Workers are in class, factories are empty: Owners charge September 11th Fund ESL program hurts Chinatown’s garment industry

The English as a Second Language (ESL) program set up in Chinatown by the September 11th Fund for workers who lost their jobs after the tragedy stirred an uproar among garment factory owners. The owners complain that the full-time class has attracted too many workers with its offer of a stipend and health insurance, in addition to the opportunity to study. And factories are almost empty even though they have plenty of orders at hand, they say.

Three Chinese garment industry trade organizations called the press to address their concerns on March 14. They agreed that the purpose of the September 11th Fund is to help workers. However, they said, the ESL program set up in Chinatown worsened the propsects of the already battered garment industry here. They condemned the September 11th Fund one factor turning the garment factory owners into the biggest victims of September 11th.

To help non-English-speaking immigrant workers improve their competitive advantage in the labor market, the September 11th Fund, a nonprofit organization, allocated grants to six Chinese organizations in Chinatown to set up ESL classes. The Fund also provides workers who attend more than 25 hours of class per week with a $300 weekly stipend. At the same time, the union promises to keep the workers’ health insurance during the time they attend class.

A traditional industry in Chinatown, the garment industry used to be very prosperous. The total number of factories reached 700 at its heyday. However, with only about 100 left, it has been called a “sunset industry.” The factory owners said that too many workers quitting their jobs to attend the full-time English classes had driven the existing factories to the brink of closure. Yimou Zhang, a factory owner, invited reporters to his factory. The firm used to have more than 60 workers. There are only about 10 left. “All the others went to the class,” Zhang said. “I am not able to finish the orders because of the lack of help.”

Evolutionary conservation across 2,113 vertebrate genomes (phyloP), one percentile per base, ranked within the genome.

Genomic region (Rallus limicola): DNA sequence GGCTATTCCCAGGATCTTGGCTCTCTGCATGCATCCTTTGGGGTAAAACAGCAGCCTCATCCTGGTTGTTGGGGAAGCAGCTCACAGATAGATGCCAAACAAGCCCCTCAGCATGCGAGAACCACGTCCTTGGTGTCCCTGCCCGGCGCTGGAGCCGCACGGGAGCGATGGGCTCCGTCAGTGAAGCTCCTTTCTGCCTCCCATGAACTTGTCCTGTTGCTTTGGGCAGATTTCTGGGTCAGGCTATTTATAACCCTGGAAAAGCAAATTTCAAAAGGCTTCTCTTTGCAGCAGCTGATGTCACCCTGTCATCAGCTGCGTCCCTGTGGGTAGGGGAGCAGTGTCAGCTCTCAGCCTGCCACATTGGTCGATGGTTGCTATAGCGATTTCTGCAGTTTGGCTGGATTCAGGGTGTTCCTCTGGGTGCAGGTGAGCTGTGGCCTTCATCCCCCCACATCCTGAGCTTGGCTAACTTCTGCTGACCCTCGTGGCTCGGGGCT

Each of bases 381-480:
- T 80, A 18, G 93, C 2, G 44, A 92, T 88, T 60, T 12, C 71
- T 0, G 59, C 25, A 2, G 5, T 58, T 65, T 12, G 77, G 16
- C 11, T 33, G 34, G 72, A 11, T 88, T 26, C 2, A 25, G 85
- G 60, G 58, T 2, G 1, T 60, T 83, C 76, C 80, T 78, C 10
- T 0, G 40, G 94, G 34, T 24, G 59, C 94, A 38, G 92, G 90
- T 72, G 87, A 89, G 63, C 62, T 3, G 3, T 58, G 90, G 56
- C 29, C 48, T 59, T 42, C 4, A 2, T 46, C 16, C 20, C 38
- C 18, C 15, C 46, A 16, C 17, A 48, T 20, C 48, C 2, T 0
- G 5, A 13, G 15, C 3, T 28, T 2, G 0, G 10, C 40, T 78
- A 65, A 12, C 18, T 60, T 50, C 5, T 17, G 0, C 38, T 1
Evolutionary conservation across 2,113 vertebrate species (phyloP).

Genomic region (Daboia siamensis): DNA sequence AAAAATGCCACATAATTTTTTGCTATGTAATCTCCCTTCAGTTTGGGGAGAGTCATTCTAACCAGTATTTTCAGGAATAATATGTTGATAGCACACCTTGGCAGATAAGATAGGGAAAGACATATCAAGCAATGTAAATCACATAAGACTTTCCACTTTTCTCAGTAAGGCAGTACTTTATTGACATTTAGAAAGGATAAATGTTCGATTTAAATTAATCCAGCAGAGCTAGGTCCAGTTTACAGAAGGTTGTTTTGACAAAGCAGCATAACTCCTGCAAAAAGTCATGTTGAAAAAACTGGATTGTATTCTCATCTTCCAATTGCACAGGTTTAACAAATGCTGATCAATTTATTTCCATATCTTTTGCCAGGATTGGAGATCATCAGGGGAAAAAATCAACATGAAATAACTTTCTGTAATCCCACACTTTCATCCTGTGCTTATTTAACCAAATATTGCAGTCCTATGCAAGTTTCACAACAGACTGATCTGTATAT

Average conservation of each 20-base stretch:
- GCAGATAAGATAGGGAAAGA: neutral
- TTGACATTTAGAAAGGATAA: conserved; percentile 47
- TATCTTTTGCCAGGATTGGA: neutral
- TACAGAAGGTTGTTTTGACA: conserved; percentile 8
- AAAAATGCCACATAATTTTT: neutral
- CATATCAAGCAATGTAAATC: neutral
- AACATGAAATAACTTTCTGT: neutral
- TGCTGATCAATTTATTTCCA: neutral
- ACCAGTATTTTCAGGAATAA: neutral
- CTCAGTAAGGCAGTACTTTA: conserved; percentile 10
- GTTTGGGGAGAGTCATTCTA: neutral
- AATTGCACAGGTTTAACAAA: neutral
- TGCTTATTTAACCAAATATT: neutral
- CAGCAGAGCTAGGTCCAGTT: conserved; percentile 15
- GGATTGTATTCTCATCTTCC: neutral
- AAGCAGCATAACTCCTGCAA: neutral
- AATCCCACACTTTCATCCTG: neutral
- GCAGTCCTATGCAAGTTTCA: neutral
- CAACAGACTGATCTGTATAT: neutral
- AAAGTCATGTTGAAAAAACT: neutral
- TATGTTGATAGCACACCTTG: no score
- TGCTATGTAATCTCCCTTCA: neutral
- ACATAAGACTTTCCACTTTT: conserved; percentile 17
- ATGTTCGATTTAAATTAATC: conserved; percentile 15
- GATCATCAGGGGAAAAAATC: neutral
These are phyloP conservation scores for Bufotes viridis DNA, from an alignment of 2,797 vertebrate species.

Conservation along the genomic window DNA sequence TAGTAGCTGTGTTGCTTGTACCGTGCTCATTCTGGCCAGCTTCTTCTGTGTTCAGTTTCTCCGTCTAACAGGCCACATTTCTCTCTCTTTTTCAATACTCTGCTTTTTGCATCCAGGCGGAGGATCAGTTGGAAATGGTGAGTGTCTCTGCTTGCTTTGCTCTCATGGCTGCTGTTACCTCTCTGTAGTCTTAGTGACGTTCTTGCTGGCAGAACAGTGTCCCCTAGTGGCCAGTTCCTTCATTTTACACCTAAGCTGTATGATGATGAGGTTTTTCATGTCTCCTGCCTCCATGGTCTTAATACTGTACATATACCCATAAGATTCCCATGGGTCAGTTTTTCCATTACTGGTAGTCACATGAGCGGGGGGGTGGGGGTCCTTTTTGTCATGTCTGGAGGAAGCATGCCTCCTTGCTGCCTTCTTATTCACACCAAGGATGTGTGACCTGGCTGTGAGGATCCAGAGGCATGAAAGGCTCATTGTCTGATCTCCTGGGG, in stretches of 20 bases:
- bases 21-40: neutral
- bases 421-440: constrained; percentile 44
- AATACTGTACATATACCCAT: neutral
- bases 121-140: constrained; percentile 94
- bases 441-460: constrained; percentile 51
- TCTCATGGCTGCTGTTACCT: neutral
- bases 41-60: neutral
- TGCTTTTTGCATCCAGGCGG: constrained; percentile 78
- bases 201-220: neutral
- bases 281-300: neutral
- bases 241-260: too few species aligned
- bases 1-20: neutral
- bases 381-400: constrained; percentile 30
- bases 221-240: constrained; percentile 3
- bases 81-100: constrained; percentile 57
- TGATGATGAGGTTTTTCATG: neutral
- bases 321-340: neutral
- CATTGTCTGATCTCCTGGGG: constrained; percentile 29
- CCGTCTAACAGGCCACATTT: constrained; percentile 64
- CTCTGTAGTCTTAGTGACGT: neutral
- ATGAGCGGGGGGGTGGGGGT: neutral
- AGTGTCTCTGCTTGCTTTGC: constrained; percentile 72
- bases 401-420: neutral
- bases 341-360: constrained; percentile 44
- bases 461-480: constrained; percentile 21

Mrs. Ho, who is older than 40, lost her job. To keep her health insurance and get the $300 weekly stipend, she enrolled in the ESL class set up by the September 11th Fund. “You can study, and you still get money. I may have to thank bin Laden for this,” Mrs. Ho said. Although the factories claim they have plenty of orders, Mrs. Ho said that it’s only false prosperity. “The country is in a war, so the demand for uniforms is high now,” Mrs. Ho said. “But after the war, it will be as hard for the factories to get orders as it was before.”

Mrs. Ho said she hopes the up-to-13-week English classes will help her to find a job out of the garment industry. Even if her English doesn’t improve, “I won’t lose anything, because I still have the stipend and health insurance,” Mrs. Ho said.

The Chinese American Planning Council is one of the six organizations that received funds from the September 11th Fund. Chi Loek, the assistant executive director of the Employment and Training Division of the organization, didn’t see any need to change or cancel the ESL program. He said, since CPC got the grant, they would try to provide the best ESL class for the students. Loek said there are about 10,000 garment workers in Chinatown. September 11th Fund’s ESL program is only able to help about 3,000 students. It’s apparently not the reason for the lack of workers in the factories. Also, Loek pointed out that most students in the class only study in the morning—they are able to go back to work in the afternoon.

May Ying Chen, the vice-president of UNITE! and associate manager of UNITE! Local 23-25, said that the union has learned of the complaints from factory owners, and it will try to coordinate with all sides. But Chen emphasized the business of the garment industry is still not good enough and studying English is the only way for workers to improve their life.

The September 11th Fund didn’t respond before deadline.

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